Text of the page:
Astrophysicists have concluded that ordinary visible matter—the Sun, the Moon, the planets, the Milky Way, the multitudes of galaxies beyond our own, and their trillions of component stars, planets, and gas clouds—make up only a tiny fraction of the universe. How tiny a fraction? Less than 5 percent. Weakly interactive but pervasive dark matter and dark energy make up most of the universe, rendering the bulk of existence beyond our ability to observe directly.
Of the hundreds of federal agencies issuing thousands of rules each year, there is one small body, of a few dozen employees, within the federal government that reviews some (not all) of what some (not all) of them do. Is that really too much? Sen. Elizabeth Warren took to the Senate floor to speak against Neomi Rao, an impeccably credentialed George Mason University law professor and director of the Center for the Study of the Administrative State.
No one can even say with certainty anymore how many federal agencies exist; yet they make most of the law now rather than our elected Congress. And their drive to protect turf shows few bounds. That's something worth remembering as the Donald Trump administration proceeds with its "Comprehensive Plan for Reorganizing the Executive Branch," set to be incorporated into the upcoming fiscal year 2019 federal budget proposal.
Muck Rack makes it simple to find people, tweets, or articles that mention any name, keyword, company, hashtag etc. We've compiled this guide to help you make the most of your search.
Selecting a term
Start searching tweets, articles from media outlets, articles mentioned in tweets, journalists'
names, titles and bios with some suggested searches:
Companies or Topics (e.g. iPhone, Microsoft)
Phrases (e.g. "cloud computing") — use quotes to keep the terms together
Twitter handles (e.g. @username) — returns those who have mentioned or replied to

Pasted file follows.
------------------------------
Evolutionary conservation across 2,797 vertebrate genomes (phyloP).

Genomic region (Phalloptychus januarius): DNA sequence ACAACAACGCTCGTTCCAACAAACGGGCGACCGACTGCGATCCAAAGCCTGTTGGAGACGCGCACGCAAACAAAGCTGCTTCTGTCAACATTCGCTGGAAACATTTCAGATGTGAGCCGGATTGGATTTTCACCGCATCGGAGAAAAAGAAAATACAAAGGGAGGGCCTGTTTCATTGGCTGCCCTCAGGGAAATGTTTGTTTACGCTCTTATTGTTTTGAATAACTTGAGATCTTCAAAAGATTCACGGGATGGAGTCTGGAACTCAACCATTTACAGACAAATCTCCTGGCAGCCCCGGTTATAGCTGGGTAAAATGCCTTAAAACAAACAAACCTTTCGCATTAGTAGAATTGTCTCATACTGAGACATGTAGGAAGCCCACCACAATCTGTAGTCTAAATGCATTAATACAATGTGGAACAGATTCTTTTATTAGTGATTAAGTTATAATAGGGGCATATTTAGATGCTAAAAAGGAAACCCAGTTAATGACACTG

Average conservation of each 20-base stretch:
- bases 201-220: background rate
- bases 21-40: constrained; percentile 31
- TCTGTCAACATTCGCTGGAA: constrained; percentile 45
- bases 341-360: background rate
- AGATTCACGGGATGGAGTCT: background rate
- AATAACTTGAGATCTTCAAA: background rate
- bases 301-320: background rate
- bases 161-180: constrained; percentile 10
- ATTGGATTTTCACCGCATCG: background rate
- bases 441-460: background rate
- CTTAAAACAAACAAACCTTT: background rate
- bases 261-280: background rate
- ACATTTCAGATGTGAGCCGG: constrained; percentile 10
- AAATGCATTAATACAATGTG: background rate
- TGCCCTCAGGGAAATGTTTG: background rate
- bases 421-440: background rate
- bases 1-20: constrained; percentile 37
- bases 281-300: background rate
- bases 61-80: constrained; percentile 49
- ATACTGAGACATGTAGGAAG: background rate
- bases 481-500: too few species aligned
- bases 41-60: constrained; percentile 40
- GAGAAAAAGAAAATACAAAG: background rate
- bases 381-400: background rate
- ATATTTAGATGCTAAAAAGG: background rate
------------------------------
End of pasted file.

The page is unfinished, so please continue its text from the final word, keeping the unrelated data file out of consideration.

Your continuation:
Names (e.g. "David Pogue")
Hashtags (e.g. #sxsw, #london2012)
Bio details (e.g. vegan, Olympics, father)
Muck Rack's Advanced Search allows for many boolean operators.
Find results that mention multiple specified terms, use AND or
+. For example, ensure each result contains both Elon Musk and Mark Zuckerberg by
searching Musk AND Zuckerberg or Musk + Zuckerberg.
Use the operators OR or , to broaden your search when you'd like either of
multiple terms to appear in results. (This is the default behavior of our search when no operators
are used). For example, results will contain either cake or cookie by searching cake OR cookie or cake,cookie
Use NOT or - to subtract results from your search. For
example, searching Disney will yield results about the Walt Disney Company as well as Walt Disney
World Resort. To exclude mentions of Disney World, search for Disney -World or Disney
When using one of these operators with a phrase, enclose it in quotation marks. For example, you can
find results about smartphones excluding Apple's iPhone 4S by searching smartphone -"iPhone
Exact case matching or punctuation
If you're searching for a brand name or keyword that relies on specific punctuation marks or capitalization, you can
find results that match your exact query by adding matchcase: before the keyword you're searching for, like matchcase:E*TRADE .
Use parentheses to separate multiple
boolean phrases. For example, to find journalists talking about having fun in Disney World or
Disneyland, search for ("disney world" OR disneyland) AND fun.
An asterisk can be used to search for any variation of a root word truncated by the asterisk. For example, searching for admin* will return results for administrator, administration, administer, administered, etc.
A near operator is an AND operator where you can control the distance between the words. You can vary the distance the near operation uses by adding a forward slash and number (between 0-99) such as strawberries NEAR/10 "whipped cream", which means the strawberries must exist within 10 words of "whipped cream".